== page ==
Sanchez's lack of velocity a concern
Mets manager Manuel will mix and match relievers
NEW YORK -- Searching on behalf of Duaner Sanchez, manager Jerry Manuel wants to know where all of his reliever's velocity has gone.
Could it be two years riddled with injuries finally catching up to him? Or could it be a lack of conditioning that's limited his fastball to the low-90-mph range?
"We really don't know, to be honest with you," Manuel said. "But we are really searching for different answers as to why the velocity hasn't increased or gotten back to what it was."
Sanchez was not available for Saturday's game, because the Mets manager said there are "better options." On Friday, Sanchez allowed his sixth consecutive batter over the course of two games to reach base, giving Manuel pause about putting his primary setup man -- and earlier in the week, his replacement for Billy Wagner at closer -- into any relief role.
First, he has to see Sanchez's radar-gun numbers increase.
"I would like to see his velocity be a little better than it is right now," Manuel said. "He could be, because of two years not pitching, he could be running into a little wall right now. Everybody does at some point."
But Manuel does not want to conclude that Sanchez's struggles are related to his injury history -- a separated shoulder in 2006 and a fractured coracoid bone in his right shoulder in 2007.
Manuel did speculate, though, that Sanchez could have lost some speed because of a watered-down conditioning regime, which Sanchez moved to after a line drive hit the inside of his left knee on July 1 in St. Louis. Ever since, he hasn't partaken in as many long-toss sessions as Manuel would like.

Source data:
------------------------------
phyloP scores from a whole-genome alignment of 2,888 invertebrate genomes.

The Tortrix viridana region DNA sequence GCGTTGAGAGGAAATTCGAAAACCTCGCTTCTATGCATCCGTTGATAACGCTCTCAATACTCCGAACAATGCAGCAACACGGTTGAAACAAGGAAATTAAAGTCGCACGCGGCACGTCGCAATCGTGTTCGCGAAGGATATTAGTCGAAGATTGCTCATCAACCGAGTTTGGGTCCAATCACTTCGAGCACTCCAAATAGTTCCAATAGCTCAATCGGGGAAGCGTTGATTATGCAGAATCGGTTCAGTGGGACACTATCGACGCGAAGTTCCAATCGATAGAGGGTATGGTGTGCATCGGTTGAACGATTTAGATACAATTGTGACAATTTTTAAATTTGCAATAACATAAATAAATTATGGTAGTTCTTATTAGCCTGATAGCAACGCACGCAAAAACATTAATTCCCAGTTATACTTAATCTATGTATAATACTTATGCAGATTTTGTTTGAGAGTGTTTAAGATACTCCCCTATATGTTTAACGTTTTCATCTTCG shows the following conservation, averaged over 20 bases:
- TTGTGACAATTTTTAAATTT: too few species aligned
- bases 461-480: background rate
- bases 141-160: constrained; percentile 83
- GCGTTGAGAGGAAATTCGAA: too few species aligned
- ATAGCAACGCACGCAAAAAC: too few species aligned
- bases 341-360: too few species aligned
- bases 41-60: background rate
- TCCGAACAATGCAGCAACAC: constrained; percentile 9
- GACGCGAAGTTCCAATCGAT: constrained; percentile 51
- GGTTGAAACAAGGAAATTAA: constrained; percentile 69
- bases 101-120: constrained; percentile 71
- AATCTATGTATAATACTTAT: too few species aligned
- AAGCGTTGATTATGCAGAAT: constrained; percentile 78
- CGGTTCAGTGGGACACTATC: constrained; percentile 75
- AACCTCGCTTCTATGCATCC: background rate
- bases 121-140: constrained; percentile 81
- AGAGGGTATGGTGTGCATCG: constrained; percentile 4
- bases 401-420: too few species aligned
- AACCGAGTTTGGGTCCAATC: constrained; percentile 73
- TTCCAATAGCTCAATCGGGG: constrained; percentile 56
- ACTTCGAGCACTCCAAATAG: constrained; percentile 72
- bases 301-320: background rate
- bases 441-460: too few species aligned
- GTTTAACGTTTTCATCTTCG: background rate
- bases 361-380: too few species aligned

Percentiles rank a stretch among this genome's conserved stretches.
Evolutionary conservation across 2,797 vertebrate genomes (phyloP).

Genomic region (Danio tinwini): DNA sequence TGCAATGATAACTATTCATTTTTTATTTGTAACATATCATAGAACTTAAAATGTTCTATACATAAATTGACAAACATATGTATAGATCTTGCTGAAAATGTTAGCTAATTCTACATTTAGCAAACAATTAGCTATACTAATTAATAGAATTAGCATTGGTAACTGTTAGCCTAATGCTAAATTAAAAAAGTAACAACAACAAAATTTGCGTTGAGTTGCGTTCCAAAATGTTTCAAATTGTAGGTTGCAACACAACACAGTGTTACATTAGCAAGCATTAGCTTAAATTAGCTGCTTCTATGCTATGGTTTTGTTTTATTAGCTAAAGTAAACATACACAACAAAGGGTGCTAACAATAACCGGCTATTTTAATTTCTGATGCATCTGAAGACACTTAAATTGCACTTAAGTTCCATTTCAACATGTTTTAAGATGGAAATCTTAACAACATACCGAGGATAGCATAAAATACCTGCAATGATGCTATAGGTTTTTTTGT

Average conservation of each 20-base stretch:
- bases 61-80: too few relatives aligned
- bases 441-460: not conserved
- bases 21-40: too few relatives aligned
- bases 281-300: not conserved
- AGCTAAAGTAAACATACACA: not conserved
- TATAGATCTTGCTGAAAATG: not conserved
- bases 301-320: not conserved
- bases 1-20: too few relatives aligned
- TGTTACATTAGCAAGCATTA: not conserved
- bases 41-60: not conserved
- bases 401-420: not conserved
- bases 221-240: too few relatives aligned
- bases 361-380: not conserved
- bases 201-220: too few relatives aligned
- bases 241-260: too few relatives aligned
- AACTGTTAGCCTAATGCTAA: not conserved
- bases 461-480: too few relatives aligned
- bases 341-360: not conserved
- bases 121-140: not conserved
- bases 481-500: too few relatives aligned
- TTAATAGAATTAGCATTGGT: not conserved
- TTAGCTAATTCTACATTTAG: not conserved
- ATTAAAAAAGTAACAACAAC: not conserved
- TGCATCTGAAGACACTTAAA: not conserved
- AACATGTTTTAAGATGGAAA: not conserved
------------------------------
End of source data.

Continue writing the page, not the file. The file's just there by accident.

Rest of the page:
After Friday's tough outing, Sanchez admitted that he wasn't pitching with great accuracy.
"I could have made better pitches," Sanchez said. "No, I wasn't pleased with that."
So, despite a desire to have defined roles for the bullpen, Manuel will have no defined eighth-inning specialist in the short term, and that puts more thought into each pitching change. In the meantime, he'll have to play with interchangeable relief parts according to the matchup and not the inning.
That could change, of course, if a trade is in the works to land Manuel another reliever.
"I feel we can trust any of them -- if they match up correctly," Manuel said of his relievers. "But if you had a closer, if you got somebody else's closer and put him in that spot, then I could do that in the seventh and the sixth, if necessary, and use that inning for those guys. I wouldn't have to use that inning for an interchangeable guy or the guys we have."
Jon Blau is an associate reporter for MLB.com. This story was not subject to the approval of Major League Baseball or its clubs.